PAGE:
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EU Set to Proceed on Ukraine Membership Bid With Conditions

The European Union’s executive arm will meet later Tuesday to finalize a decision on whether to recommend formally opening Ukraine’s membership talks, with expectations of a positive outcome for Kyiv but with conditions attached.

The European Commission will likely recommend that member states open formal negotiations upon the completion of reforms and legislation on minorities, anti-corruption as well as “de-oligarchisation” and lobbying, according to people familiar with the matter and documents seen by Bloomberg.

The move comes as the EU looks to inject impetus into its enlargement policy following Russia’s invasion of Ukraine and Moscow’s attempts to destabilize Europe.

The final wording of the opinion was yet to be finalized, said the people, who asked not to be identified because the process is private.

When Ukraine was granted candidate status last June, the EU set out seven steps that Kyiv needed to enact in order to move forward with the accession process. Ukraine has completed four of those milestones — relating to the judicial, media independence and money-laundering — but several actions in the other areas remain outstanding, the people said.

The commission’s opinion, which will be released on Nov. 8, will need to be approved by member states when EU leaders meet in December for a summit.

The fulfillment of the four conditions was reported earlier by Ukraine’s Radio Svoboda.

Should EU leaders decide to formally open negotiations, the bloc’s executive arm would start technical work on preparing the accession process by road-mapping and screening the level of alignment between European legislation and Ukraine’s in parallel to Kyiv completing the pending reforms, said the people.

Still, even with member states’ green light the negotiations would take years as the path to membership is a long and complicated one. Croatia was the last country to join the bloc and its application lasted 10 years before it was formally accepted in 2013.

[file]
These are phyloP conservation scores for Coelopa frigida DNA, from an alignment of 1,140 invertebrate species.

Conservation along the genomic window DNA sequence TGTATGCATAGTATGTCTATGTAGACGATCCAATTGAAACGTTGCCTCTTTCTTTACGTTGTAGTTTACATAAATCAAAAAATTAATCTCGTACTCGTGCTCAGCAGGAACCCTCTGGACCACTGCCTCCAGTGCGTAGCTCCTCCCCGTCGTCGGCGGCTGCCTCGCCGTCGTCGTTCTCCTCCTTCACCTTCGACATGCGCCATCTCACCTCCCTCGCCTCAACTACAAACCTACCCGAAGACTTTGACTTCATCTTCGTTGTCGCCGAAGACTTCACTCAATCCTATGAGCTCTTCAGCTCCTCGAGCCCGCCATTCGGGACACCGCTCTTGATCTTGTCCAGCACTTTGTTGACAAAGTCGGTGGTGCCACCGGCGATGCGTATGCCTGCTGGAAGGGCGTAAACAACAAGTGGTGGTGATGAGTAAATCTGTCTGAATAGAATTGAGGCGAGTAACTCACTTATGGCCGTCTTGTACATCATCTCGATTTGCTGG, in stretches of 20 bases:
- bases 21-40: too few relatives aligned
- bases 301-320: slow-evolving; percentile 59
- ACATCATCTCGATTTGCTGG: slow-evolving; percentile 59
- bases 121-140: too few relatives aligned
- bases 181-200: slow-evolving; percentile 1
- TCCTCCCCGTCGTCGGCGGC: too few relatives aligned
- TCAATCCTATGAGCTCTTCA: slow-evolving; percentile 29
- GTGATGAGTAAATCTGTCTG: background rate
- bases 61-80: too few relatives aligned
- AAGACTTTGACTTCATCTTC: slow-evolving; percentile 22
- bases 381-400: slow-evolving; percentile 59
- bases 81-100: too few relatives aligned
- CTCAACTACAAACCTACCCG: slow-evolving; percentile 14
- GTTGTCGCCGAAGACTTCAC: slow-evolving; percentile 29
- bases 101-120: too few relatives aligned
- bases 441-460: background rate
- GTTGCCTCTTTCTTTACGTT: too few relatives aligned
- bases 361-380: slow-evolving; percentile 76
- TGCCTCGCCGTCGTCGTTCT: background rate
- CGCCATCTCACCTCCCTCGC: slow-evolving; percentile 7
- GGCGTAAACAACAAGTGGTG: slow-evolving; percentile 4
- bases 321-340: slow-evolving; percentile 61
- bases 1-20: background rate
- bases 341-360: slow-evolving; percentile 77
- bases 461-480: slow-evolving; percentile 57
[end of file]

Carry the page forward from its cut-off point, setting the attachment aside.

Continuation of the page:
“EU enlargement is a driving force for long-term stability, peace and prosperity across the continent,” according to a draft of the communication. “It is a powerful tool to promote democracy, the rule of law and respect for fundamental rights.”

The communication takes stock of relations with 10 enlargement countries, including candidates in the Western Balkans such as Serbia and nations like Georgia vying to obtain that status.

As part of efforts to accelerate economic convergence with the Western Balkans the commission will propose a new growth plan that “would bring forward some of the advantages and further reform incentives of EU membership before accession.”

Outlining the status of ongoing accession procedures, it will also note that the track record of several candidate countries remains patchy when it comes to aligning with the EU’s foreign policy, implementing judicial reforms and tackling corruption and crime.

“Attempts by politicians in several countries to publicly expose and pressure magistrates, particularly on sensitive cases, remained a worrying practice,” according to the document. “Institutional arrangements that negatively affect the independence of judges and prosecutors remained in place, ultimately affecting the balance and separation of powers.”

Serbia, Kosovo

The people noted that disputes and unsolved tensions between Serbia and Kosovo have stalled their European paths, while developments in the Republika Srpska, where a pro-Russia entity is blocking reforms, are tainting Bosnia-Herzegovina’s chances of opening accession negotiations.

The communication acknowledges that accession negotiations with Turkey are at a standstill and Ankara has moved away from the EU in many areas. However, it describes Turkey as a key partner on issues such as migration, energy and security. While accession is off the table, the EU has previously indicated that it is open to exploring other ways to boost relations.

The EU is looking to move relations with Turkey forward in a strategic manner, the communication is expected to say. Turkey and the EU are scheduled to hold a high-level dialog on migration and security later this month.

“EU Enlargement fatigues seems to be over, at least for now,” said Engjellushe Morina, a senior policy fellow at the European Council on Foreign Relations. Morina warned however that “while there is consensus among EU27 of the need to enlarge, there is hardly any quality debate among member states or the national public on ‘the how’ Europe should proceed with enlargement.”

Source : Yahoo News